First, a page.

offers of the Persian and Arabian powers, who re-
called them to their native country. But their splen-
dour was insensibly clouded by time and poverty;
and the father of Basil was reduced to a small farm,
which he cultivated with his own hands; yet he
scorned to disgrace the blood of the Arsacides by a
plebeian alliance: his wife, a widow of Adrianople,
was pleased to count among her ancestors the great
Constantine; and their royal infant was connected
by some dark affinity of lineage or country with the
Macedonian Alexander. No sooner was he born,
than the cradle of Basil, his family, and his city, were
swept away by an inundation of the Bulgarians: he
was educated a slave in a foreign land; and in this
severe discipline he acquired the hardiness of body
and flexibility of mind which promoted his future
elevation. In the age of youth or manhood he shared
the deliverance of the Roman captives, who gene-
rously broke their fetters, marched through Bulgaria

to the shores of the Euxine, defeated two armies of barbarians, embarked in the ships which had been stationed, for their reception, and returned to Constantinople, from whence they were distributed to their respective homes. But the freedom of Basil was naked and destitute: his farm was ruined by the calamities of war: after his father's death, his manual labour, or service, could no longer support a family of orphans; and he resolved to seek a more conspicuous theatre, in which every virtue and every vice may lead to the paths of greatness. The first night of his arrival at Constantinople, without friends or money, the weary pilgrim slept on the steps of the church of St. Diomede: he was fed by the casual hospitality of a monk; and was introduced to the service of a cousin and namesake of the emperor Theophilus; who, though himself of a diminutive person, was always followed by a train of tall and handsome domestics. Basil attended his patron to the government of Peloponnesus; eclipsed, by his personal merit, the birth and dignity of Theophilus, and formed an useful connexion with a wealthy and charitable matron of Patras. Her spiritual or carnal love embraced the young adventurer, whom she adopted as her son. Danielis presented him with thirty slaves; and the produce of her bounty was expended in the support of his brothers, and the purchase of some large estates in Macedonia. His gratitude or ambition still attached him to the service of Theophilus: and a lucky accident recommended him to the notice of the court. A famous wrestler, in the train of the Bulgarian ambassadors, had defied, at the royal banquet, the boldest and most robust of the Greeks. The strength of Basil was praised; he accepted the challenge; and the barbarian champion was overthrown at the first onset. A beautiful but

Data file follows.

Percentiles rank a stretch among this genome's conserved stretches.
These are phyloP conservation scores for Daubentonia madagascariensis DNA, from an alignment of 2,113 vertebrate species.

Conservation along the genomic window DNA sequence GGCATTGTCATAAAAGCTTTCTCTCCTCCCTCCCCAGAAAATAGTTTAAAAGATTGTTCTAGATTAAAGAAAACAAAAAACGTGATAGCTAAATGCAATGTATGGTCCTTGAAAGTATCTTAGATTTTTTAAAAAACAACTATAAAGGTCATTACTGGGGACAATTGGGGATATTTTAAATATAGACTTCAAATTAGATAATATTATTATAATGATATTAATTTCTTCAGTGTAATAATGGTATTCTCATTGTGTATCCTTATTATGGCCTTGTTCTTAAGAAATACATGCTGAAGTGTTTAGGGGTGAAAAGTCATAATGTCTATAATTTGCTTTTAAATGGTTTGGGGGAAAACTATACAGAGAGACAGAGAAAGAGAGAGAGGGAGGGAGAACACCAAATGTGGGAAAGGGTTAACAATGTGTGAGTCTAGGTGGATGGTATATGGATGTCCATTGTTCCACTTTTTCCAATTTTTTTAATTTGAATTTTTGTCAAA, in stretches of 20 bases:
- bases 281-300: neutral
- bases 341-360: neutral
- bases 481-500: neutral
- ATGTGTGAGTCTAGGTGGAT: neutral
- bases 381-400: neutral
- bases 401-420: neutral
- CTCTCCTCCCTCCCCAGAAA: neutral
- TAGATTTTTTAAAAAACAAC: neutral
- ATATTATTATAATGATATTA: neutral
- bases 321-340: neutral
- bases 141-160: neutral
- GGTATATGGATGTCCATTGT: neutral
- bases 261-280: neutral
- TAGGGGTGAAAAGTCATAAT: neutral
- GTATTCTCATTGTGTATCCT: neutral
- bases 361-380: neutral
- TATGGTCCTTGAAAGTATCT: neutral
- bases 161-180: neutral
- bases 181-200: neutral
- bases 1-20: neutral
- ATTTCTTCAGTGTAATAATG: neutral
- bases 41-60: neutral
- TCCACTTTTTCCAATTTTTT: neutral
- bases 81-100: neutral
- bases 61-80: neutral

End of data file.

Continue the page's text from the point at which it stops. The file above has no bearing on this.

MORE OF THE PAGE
vicious horse was condemned to be hamstrung: it was

CHAP. XLVIII. CHAP. XLVIII.

subdued by the dexterity and courage of the servant
of Theophilus; and his conqueror was promoted to
an honourable rank in the imperial stables. But it
was impossible to obtain the confidence of Michael
without complying with his vices; and his new fa-
vourite, the great chamberlain of the palace, was
raised and supported by a disgraceful marriage with
a royal concubine, and the dishonour of his sister,
who succeeded to her place. The public administra-
tion had been abandoned to the Caesar Bardas, the
brother and enemy of Theodora; but the arts of fe-
male influence persuaded Michael to hate and to fear
his uncle: he was drawn from Constantinople, under
the pretence of a Cretan expedition, and stabbed in
the tent of audience, by the sword of the chamber-
lain, and in the presence of the emperor. About a
month after this execution, Basil was invested with
the title of Augustus and the government of the
empire. He supported this unequal association till
his influence was fortified by popular esteem. His
life was endangered by the caprice of the emperor;
and his dignity was profaned by a second colleague,
who had rowed in the galleys. Yet the murder of
his benefactor must be condemned as an act of in-
gratitude and treason; and the churches which he
dedicated to the name of St. Michael were a poor
and puerile expiation of his guilt.
The different ages of Basil the first may be com-
pared with those of Augustus. The situation of the
Greek did not allow him in his earliest youth to lead
an army against his country, or to proscribe the no-
blest of her sons; but his aspiring genius stooped to
the arts of a slave; he dissembled his ambition and
even his virtues, and grasped, with the bloody hand
of an assassin, the empire which he ruled with the
wisdom and tenderness of a parent. A private citizen
may feel his interest repugnant to his duty; but it